That the tomato came under the scrutiny of the U.S. Supreme Court underscores its vital importance not only as a culinary staple and a cultural icon, but also as a commodity. This 19th century decision defines the status of the tomato in the American legal system, a ruling that brings the court at odds with science, but in concord with commerce.
Botanically, a tomato is a fruit, a berry. In 1887, tariff laws imposed a duty on vegetables, but not on fruits. Some smart lawyer (we find occasional evidence of these fabled creatures) representing commercial interests and Mother Nature Herself filed a case for the tomato as a fruit.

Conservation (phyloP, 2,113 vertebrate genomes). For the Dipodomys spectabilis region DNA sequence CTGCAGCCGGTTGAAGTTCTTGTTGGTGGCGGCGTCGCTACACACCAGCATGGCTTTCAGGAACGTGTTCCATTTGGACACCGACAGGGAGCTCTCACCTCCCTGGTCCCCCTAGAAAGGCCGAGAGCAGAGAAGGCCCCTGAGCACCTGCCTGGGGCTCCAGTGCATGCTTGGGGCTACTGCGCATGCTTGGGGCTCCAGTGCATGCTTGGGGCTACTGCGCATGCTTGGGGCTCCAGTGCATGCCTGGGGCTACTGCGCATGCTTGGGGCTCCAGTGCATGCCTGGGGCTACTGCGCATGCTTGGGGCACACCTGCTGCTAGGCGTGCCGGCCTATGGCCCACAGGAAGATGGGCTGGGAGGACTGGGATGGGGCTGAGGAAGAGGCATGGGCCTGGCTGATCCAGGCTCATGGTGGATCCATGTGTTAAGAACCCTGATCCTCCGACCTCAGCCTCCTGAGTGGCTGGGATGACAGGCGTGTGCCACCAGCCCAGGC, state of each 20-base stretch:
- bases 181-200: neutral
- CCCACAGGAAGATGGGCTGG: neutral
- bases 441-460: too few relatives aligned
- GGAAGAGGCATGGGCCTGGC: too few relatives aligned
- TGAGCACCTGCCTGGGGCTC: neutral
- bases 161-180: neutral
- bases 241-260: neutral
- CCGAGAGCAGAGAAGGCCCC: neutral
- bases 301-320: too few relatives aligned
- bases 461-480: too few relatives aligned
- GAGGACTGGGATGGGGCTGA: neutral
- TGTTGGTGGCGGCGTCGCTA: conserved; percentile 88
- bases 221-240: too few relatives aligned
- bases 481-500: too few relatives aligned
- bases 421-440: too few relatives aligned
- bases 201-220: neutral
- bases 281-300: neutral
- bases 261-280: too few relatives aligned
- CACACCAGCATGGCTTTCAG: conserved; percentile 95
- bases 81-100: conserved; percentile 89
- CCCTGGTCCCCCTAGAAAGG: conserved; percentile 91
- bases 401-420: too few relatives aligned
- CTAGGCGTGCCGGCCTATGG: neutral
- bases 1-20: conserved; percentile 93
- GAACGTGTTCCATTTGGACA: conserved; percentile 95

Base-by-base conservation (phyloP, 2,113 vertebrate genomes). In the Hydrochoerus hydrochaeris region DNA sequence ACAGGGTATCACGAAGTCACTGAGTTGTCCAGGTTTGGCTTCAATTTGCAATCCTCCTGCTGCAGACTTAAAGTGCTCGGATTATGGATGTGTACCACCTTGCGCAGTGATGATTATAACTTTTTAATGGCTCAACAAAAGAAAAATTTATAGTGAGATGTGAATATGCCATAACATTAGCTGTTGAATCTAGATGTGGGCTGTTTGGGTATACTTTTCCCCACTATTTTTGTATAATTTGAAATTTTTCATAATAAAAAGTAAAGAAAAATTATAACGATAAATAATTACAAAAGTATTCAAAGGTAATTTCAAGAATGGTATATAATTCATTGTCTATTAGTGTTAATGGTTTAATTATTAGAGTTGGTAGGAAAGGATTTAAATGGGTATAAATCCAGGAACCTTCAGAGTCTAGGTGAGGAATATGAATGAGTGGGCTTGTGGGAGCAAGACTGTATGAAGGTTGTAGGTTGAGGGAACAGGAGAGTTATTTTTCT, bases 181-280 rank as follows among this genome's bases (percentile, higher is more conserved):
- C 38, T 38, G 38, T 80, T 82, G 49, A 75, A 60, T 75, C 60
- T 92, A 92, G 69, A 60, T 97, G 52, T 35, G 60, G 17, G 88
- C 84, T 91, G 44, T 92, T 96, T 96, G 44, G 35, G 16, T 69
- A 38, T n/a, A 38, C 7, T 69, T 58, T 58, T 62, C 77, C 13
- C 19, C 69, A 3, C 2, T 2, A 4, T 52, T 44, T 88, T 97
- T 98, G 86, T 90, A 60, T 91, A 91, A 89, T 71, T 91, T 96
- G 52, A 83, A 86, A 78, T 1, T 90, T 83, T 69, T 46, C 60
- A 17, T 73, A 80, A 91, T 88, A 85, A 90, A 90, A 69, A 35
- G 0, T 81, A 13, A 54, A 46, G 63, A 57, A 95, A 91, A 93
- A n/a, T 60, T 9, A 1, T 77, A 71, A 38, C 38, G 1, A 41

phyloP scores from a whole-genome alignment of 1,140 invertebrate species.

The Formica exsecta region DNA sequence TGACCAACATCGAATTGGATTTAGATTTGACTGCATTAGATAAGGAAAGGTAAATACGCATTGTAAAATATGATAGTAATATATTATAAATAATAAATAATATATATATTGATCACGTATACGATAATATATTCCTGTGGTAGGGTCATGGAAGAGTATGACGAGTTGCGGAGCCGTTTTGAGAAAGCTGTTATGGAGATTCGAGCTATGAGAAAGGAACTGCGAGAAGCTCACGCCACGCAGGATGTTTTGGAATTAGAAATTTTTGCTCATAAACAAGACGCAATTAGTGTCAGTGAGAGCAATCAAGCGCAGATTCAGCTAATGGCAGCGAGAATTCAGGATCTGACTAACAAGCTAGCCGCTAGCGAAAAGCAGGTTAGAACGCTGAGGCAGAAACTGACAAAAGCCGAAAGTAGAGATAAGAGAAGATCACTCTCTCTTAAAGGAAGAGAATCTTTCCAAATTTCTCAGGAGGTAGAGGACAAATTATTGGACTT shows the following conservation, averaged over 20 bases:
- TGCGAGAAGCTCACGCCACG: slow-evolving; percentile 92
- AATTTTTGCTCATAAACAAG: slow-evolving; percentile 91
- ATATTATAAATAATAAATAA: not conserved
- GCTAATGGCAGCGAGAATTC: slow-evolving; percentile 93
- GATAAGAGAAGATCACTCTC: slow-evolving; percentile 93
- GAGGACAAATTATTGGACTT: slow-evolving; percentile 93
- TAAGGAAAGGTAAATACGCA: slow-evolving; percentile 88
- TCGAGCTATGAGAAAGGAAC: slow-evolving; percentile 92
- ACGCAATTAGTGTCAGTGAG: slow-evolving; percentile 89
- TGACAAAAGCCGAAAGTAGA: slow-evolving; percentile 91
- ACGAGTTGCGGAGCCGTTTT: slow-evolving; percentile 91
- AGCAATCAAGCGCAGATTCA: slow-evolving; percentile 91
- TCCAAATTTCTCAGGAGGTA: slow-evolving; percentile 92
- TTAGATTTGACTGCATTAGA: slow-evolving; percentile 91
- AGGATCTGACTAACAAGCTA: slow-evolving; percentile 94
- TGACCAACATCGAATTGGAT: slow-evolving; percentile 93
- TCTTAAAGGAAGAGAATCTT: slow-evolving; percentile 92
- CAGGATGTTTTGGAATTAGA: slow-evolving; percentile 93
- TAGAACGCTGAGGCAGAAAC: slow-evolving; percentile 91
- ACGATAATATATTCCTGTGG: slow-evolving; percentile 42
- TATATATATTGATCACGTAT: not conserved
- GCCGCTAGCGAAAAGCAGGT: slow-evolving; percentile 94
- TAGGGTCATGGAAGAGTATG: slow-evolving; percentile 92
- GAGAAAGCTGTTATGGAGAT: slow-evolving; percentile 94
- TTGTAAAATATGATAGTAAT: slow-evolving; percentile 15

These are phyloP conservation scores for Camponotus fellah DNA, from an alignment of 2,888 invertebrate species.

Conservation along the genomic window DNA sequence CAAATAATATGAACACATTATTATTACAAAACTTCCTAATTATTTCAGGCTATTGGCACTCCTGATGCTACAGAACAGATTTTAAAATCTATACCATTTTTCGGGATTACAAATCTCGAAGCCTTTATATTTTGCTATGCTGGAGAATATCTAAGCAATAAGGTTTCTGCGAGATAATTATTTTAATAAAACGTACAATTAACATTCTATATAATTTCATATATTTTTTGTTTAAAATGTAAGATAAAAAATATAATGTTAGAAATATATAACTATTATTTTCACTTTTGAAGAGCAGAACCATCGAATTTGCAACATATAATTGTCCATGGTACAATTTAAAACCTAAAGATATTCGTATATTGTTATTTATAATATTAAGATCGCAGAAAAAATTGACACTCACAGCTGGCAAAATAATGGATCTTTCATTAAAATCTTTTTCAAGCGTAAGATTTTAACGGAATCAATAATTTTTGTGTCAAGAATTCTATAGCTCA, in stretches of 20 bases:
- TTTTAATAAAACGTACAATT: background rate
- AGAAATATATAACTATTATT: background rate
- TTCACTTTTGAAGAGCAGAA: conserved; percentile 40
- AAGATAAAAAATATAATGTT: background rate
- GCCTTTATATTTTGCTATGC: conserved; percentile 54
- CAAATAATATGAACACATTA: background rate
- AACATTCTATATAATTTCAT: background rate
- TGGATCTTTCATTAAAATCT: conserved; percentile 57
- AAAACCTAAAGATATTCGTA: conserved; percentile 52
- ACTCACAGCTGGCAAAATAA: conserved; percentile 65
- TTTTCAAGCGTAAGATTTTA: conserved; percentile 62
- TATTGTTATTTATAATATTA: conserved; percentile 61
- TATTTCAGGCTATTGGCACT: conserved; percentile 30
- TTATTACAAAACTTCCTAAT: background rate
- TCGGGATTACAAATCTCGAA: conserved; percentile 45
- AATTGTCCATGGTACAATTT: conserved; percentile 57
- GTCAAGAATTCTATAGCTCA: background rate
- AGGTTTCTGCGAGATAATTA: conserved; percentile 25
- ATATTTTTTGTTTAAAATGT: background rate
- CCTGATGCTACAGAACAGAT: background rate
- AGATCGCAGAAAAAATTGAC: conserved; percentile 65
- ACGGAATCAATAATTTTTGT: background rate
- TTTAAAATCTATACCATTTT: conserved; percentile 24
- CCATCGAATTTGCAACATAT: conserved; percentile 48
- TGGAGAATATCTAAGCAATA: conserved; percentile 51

Alas, on May 10, 1893, in Nix v. Hedden (149 U.S. 304), the U.S. Supreme Court ruled–unanimously–that based use and popular perception, under customs regulations the tomato is a vegetable. The holding applies only to the legal interpretation; the justices affirmed the court’s limitations by not purporting to reclassify the tomato for other purposes.